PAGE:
It seems I start out confident and excited when I submit my work, but, as the months go by, my confidence dwindles and I begin questioning myself.
It has been over six months since I submitted my first novel Holler’s Pond, to three different publishers. The package included: A cover letter, synopsis, and the first three chapters, all according to their specific guidelines. One was electronically sent, and the other two went by snail-mail.
So, do I even know if any of them received my manuscript?
There were no confirmations and most publishing houses state they won’t respond to, phone calls, emails, or letters concerning in-progress manuscripts. They are busy and if you don’t hear from them in three to six months, they are not interested in your work at this time. Maybe, this is one reason why so many authors have turned to other methods of publishing.
It made me sad after all the time and work I’d put into the manuscript packages, not counting the years I’ve revised, rewrote, and reworked the story. Holler’s Pond has been through several critique groups, individual friends, and even was edited by my last Institute of Children’s Literature course instructor. Not that I expected an acceptance on my first try out, but to not hear anything at all had me disheartened, to say the least. I truly had begun thinking, maybe writing fiction is not for me and I should stick with articles. Then something sort of bizarre happened.
Several weeks ago on this very blog I received a strange comment to one of my posts. I wasn’t sure if I should reply or delete. The person said that he had received something to do with my manuscript which had nothing to do with my blog post for that week. After questioning his statement and asking for an explanation, it was clear that he had received a letter, addressed to him meant for me. It was accidentally sent to his address in California, a long way from Michigan. Anyway, I was thrilled at the news, even when he told me it was a rejection letter. He offered to scan and email it to me. Being an author himself, he knew the importance of this particular rejection. That news made my day.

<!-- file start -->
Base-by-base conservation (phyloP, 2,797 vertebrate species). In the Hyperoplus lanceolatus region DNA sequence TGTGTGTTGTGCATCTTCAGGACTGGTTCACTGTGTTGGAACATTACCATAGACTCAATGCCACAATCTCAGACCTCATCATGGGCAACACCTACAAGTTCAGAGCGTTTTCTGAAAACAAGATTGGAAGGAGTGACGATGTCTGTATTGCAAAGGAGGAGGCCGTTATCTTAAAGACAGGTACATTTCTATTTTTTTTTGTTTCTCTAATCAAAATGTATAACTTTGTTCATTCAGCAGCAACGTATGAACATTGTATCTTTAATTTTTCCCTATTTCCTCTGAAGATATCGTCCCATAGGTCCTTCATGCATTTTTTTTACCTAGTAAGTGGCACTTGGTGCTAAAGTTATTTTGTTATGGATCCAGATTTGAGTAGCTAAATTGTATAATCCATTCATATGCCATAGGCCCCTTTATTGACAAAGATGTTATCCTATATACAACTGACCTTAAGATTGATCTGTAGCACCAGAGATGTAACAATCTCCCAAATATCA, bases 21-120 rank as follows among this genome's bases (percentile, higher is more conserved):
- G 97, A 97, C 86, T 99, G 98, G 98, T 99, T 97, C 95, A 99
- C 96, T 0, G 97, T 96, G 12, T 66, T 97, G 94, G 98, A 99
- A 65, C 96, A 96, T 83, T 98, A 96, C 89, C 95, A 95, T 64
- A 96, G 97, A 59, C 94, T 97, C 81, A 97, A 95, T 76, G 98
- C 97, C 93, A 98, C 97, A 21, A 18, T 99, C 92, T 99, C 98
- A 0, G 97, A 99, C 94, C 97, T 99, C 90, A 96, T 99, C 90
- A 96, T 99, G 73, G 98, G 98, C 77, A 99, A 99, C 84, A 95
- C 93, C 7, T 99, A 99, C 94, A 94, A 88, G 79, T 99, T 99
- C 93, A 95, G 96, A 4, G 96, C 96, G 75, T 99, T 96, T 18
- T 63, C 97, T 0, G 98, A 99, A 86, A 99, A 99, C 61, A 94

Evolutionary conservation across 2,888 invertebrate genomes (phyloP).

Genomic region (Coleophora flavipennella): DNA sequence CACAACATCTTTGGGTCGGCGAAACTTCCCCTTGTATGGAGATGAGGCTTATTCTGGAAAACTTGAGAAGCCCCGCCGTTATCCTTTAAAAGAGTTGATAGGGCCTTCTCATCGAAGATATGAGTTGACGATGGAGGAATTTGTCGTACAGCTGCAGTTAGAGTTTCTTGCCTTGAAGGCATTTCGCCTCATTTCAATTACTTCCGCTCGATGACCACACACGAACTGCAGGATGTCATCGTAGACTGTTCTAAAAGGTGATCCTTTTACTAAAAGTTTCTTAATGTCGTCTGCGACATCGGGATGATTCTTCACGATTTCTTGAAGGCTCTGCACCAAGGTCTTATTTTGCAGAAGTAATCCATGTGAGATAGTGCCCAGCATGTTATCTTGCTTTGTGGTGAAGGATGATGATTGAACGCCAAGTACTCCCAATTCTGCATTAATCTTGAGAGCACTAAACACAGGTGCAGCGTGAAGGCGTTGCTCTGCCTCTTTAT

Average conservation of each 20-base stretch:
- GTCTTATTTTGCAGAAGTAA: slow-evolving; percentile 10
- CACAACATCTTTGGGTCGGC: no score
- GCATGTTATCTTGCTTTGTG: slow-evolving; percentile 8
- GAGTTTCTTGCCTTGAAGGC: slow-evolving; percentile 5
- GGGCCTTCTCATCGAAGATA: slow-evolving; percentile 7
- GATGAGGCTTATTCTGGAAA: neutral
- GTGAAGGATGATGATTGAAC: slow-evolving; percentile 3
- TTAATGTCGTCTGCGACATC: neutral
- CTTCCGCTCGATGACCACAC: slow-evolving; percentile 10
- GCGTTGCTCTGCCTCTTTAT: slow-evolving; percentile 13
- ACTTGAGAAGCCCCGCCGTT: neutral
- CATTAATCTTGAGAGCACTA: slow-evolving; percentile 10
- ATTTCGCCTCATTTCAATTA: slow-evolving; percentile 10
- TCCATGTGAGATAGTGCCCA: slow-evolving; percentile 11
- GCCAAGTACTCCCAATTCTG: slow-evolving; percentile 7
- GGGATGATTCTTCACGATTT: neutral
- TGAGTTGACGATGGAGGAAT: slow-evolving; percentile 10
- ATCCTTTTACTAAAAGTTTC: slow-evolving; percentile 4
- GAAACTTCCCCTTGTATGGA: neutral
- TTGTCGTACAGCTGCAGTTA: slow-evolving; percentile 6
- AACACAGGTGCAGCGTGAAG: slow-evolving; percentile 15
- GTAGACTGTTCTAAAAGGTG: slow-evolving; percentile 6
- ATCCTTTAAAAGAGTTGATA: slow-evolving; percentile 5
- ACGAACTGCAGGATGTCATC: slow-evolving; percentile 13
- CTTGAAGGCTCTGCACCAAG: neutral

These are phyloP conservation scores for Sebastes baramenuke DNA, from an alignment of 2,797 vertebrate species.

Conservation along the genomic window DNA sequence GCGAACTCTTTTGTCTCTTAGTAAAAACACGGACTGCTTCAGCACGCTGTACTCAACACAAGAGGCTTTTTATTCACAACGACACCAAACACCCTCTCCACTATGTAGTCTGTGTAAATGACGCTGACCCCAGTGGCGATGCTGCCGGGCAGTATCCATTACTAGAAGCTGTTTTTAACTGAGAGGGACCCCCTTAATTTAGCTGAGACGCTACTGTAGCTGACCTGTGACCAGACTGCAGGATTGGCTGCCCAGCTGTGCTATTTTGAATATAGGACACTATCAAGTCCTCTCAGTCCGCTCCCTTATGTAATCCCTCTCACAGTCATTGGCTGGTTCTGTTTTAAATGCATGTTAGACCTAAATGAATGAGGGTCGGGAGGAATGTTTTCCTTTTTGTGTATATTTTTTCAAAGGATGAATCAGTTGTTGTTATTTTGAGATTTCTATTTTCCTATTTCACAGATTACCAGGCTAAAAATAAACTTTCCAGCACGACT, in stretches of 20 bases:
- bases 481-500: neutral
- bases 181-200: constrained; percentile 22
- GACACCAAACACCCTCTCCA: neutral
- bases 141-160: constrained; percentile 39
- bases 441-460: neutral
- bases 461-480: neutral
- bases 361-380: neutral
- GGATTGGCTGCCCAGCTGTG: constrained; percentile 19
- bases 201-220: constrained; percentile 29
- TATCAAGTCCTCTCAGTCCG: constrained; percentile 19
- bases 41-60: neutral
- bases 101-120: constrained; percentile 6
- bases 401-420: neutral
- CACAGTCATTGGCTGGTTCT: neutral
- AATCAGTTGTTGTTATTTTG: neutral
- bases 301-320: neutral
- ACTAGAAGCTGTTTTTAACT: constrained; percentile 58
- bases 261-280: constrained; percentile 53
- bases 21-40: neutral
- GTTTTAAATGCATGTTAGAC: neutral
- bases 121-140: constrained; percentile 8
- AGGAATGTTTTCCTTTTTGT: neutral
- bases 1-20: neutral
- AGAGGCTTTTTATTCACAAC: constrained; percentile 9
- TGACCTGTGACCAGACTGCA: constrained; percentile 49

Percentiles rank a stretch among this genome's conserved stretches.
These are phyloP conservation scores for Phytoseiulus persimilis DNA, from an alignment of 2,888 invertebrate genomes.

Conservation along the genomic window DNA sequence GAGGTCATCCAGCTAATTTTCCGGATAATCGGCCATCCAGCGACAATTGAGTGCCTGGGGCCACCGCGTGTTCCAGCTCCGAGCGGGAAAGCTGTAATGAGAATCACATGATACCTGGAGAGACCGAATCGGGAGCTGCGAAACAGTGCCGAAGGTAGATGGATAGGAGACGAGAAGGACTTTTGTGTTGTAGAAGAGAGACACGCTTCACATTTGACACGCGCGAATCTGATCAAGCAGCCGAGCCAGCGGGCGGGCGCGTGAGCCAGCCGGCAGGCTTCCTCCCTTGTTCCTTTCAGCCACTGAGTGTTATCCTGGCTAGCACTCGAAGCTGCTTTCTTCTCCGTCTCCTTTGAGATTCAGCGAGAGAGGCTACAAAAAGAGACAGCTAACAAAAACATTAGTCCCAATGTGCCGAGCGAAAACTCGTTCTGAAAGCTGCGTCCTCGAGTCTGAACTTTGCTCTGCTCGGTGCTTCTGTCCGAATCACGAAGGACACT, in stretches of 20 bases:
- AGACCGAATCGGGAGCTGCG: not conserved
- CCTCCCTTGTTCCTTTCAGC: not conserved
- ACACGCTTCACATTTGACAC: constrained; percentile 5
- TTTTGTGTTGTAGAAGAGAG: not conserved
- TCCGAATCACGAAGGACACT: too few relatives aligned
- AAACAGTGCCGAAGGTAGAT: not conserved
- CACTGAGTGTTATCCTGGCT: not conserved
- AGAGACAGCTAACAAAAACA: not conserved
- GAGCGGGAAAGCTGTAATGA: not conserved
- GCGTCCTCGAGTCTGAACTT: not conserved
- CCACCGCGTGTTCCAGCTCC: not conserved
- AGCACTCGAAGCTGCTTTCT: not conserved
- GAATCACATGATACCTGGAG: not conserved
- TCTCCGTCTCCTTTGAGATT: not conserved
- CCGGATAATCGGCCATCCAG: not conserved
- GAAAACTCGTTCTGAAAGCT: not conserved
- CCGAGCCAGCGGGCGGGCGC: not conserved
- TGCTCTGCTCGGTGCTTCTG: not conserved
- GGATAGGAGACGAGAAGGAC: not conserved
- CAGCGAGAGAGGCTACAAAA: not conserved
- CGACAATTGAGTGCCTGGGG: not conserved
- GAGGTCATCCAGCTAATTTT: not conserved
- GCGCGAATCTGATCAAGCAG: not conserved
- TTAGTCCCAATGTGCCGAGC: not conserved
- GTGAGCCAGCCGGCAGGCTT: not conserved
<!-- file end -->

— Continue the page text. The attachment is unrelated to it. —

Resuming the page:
This letter is what authors call a gourmet rejection and that’s why, it’s in a frame on my desk.
I’ve been asked by several people, “Why would you frame a letter of rejection?” My answer is, because out of dozen(s) of past rejection letters, this one is the best . . . it’s personal. It’s for my first novel. It also made me smile to know that editor’s can and do make mistakes too. Something that is never mentioned at conferences. Second, it’s a confirmation that someone actually read my work.
This editor recognized some of my writing strengths from the first three chapters and also made her suggestions for the relevant weak areas. To me, this means there is still hope for Holler’s Pond and because of this rejection letter, it gives me the will and the motivation to carry on.
I’m overwhelmed with gratefulness that the gentleman, a fellow author, from California went through the time and trouble to locate me on the Internet. After he scanned and emailed me the letter, I noticed that my name and address had a typo in it as well. It never would have gotten to me if he would have tried to mail it through the post office.
So once again folks, I believe the Universe lines things up perfectly and I am now convinced that Holler’s Pond is meant to be. I will add a few more ingredients and make sure it is baked to perfection before I send it back out into the world for sharing.
Special Blurb . . . for the kind, considerate, author who made my day.
If you are a Star Trek fan or have a thing for zombies, you will want to check out this children’s author’s website by clicking on his name. Kevin Anderson .
He is the author of Night of the Living Trekkies and many other books.
It makes me wonder if anyone else, a non-author would have bothered finding me to share a rejection letter. I have my doubts.
My appreciation goes to you, Kevin. You may have saved my novel from the deep, dark, horrific shredder.